If you’re a new cat owner, you may be wondering how to get your cat to use their litter box. The good news is that many kittens already know how to use a litter box by the time you take them home.
Most cats take to using a litter box with a little coaxing but sometimes it’ll take a little bit more training to get your cat to use their box.
If your cat is the latter, don’t worry! Below I’ll go over an easy way to train your cat or kitten to use their litter box. I’ll also go over some common hurdles and problems people face plus how to deal with them successfully.
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Supplies Needed for Litter Box Training
You likely have all of these supplies already since you have a cat but I’m listing them out just in case. I’ve also included some training supplies on the list like treats and a clicker.
This is quite obvious but you’ll need at least one litter box for your cat to use. It can be covered with a top or uncovered.
I usually advise that cat owners start out with an uncovered litter box before moving on to a covered one. If you have a kitten, start with a shallow litter box that is easy for your kitten to walk into.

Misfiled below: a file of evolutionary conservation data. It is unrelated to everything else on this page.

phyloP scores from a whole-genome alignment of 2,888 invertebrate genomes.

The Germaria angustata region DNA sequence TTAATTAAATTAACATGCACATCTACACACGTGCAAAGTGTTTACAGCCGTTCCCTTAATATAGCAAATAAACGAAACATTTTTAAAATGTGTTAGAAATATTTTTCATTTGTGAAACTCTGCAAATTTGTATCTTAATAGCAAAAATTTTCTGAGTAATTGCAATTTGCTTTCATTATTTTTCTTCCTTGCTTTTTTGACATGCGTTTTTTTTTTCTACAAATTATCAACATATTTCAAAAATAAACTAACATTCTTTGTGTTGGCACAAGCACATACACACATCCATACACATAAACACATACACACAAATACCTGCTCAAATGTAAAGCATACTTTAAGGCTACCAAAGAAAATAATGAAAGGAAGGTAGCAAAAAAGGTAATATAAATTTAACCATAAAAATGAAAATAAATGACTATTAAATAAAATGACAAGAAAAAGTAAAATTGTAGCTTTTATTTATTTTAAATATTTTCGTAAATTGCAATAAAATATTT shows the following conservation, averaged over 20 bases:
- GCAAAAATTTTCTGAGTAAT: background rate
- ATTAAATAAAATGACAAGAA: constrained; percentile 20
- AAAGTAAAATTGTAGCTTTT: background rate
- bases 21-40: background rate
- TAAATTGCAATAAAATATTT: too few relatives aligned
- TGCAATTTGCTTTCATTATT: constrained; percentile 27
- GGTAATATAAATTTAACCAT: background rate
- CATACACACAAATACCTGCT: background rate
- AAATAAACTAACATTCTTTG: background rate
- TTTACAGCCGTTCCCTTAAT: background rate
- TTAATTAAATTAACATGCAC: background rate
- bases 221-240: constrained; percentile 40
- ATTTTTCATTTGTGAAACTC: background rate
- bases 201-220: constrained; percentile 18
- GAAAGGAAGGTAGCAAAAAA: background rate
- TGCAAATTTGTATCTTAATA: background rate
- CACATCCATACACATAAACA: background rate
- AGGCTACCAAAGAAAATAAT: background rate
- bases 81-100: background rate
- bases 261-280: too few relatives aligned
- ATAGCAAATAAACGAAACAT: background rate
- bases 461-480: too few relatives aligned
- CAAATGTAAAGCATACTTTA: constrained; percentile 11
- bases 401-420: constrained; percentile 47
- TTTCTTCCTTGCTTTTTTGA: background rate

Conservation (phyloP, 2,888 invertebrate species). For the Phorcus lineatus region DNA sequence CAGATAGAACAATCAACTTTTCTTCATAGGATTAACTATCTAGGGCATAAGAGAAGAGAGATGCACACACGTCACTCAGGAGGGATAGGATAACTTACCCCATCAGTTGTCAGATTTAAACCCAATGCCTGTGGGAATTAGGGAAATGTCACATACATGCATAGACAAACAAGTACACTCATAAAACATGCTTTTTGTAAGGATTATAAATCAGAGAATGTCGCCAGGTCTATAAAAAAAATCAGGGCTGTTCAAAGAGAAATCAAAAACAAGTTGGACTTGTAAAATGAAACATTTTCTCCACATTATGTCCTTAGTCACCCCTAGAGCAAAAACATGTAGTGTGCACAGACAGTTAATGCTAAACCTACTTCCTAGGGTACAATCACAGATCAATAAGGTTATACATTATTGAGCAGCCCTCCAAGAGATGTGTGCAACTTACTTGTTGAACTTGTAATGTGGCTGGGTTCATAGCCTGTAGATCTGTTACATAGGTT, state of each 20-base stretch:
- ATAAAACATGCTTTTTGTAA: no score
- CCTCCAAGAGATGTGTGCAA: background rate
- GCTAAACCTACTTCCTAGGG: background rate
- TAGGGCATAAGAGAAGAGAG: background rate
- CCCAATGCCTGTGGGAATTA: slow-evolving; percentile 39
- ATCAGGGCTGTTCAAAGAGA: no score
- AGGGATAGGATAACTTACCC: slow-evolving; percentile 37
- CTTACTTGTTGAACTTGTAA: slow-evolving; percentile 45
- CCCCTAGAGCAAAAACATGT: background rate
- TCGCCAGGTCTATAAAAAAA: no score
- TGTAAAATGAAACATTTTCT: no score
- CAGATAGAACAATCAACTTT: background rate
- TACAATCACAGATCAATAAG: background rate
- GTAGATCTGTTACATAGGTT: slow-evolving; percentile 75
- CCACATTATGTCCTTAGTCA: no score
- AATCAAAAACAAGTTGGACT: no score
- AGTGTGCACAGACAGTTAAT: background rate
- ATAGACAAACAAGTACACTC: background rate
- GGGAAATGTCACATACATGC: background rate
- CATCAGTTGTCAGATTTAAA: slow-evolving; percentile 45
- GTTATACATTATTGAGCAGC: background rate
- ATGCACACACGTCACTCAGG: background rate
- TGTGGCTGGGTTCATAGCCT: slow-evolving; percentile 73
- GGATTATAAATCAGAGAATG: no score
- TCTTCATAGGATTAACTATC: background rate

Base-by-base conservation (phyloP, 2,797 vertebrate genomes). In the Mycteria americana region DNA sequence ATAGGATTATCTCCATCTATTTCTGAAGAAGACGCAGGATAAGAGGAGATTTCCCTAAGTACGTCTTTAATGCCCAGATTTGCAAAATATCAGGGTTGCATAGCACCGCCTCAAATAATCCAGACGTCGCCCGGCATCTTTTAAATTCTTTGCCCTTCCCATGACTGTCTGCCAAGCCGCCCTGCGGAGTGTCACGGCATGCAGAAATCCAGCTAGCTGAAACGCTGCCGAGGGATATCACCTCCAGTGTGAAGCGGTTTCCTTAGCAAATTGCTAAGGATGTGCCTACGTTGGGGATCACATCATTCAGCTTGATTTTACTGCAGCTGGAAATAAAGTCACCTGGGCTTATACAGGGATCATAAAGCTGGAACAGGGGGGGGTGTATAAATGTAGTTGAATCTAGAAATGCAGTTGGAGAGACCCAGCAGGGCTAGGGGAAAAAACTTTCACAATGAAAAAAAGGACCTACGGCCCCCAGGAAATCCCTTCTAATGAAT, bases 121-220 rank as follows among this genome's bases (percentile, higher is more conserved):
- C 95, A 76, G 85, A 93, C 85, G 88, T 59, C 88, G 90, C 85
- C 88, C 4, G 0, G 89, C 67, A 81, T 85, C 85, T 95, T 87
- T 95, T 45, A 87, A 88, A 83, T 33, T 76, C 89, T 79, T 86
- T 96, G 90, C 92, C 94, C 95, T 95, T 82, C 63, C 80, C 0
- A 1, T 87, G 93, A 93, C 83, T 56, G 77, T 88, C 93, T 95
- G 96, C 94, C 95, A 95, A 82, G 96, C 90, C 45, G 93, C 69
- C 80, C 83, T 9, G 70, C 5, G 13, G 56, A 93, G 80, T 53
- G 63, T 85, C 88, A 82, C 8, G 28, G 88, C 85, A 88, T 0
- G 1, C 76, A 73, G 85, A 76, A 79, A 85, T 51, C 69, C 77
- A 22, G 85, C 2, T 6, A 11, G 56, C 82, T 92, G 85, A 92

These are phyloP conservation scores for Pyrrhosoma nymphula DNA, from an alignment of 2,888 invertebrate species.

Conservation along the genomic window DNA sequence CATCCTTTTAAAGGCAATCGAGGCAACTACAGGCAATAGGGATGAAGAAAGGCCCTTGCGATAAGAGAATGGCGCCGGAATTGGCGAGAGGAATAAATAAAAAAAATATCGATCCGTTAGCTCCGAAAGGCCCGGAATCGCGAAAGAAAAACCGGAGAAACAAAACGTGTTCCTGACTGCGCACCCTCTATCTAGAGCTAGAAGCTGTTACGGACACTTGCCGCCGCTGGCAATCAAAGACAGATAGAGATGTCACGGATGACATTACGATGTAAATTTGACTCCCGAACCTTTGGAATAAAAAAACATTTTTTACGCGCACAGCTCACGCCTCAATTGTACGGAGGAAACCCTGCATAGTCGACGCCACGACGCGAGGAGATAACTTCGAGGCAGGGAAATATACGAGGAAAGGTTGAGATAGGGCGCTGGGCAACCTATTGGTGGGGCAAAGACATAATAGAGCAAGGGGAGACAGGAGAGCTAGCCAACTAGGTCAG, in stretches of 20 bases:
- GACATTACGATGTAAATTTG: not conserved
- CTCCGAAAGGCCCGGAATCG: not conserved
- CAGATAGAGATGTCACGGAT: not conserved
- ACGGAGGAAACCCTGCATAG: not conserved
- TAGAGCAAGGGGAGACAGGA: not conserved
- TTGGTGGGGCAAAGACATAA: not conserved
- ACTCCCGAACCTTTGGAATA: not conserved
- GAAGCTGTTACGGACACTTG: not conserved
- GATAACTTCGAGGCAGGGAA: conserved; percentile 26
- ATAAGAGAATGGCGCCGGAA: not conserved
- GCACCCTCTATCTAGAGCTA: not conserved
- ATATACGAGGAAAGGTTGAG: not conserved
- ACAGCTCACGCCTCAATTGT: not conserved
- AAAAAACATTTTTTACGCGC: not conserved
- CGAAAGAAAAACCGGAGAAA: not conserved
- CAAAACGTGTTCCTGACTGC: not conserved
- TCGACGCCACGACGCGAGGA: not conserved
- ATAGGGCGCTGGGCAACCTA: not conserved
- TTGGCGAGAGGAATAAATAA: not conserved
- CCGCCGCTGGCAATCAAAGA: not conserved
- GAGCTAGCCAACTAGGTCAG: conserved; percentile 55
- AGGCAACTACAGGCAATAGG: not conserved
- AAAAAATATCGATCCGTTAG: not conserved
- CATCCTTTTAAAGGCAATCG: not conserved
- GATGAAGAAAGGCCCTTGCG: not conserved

Cat’s are pretty adaptable when it comes to litter. If you’re planning to switch from one litter to the other, it’s best to go slowly and mix the new litter in with the old until all the litter is the new kind.
For this training, you’ll be using clicker training. If you’re not familiar, go here for a rundown of the basics. Your kitten will need to know what the click means which is easy to do and can be found under the “Priming the Clicker” section.
The supplies needed are:
- Clicker & Target Stick: This is a small handheld device that makes a *click* sound when you press the button. I like this version that also has a target stick built right in which makes it easier than trying to juggle both a target stick and a clicker separately. The target stick is mainly used to training your cat how to use a covered litter box.
- Treats: You’ll want to reward your cat after every click so treats are essential. They only need to be the size of a pea though. These freeze-dried ones are what I use since they aren’t filled with all the extra stuff your cat doesn’t need. Kittens have different nutritional needs so using small amounts of their kitten food works well rather than treats.
- Spoon: Since you’re training around litter, having a spoon or flat tray your cat can eat the treats off of is essential. Your cat won’t want to eat treats that have fallen into the litter.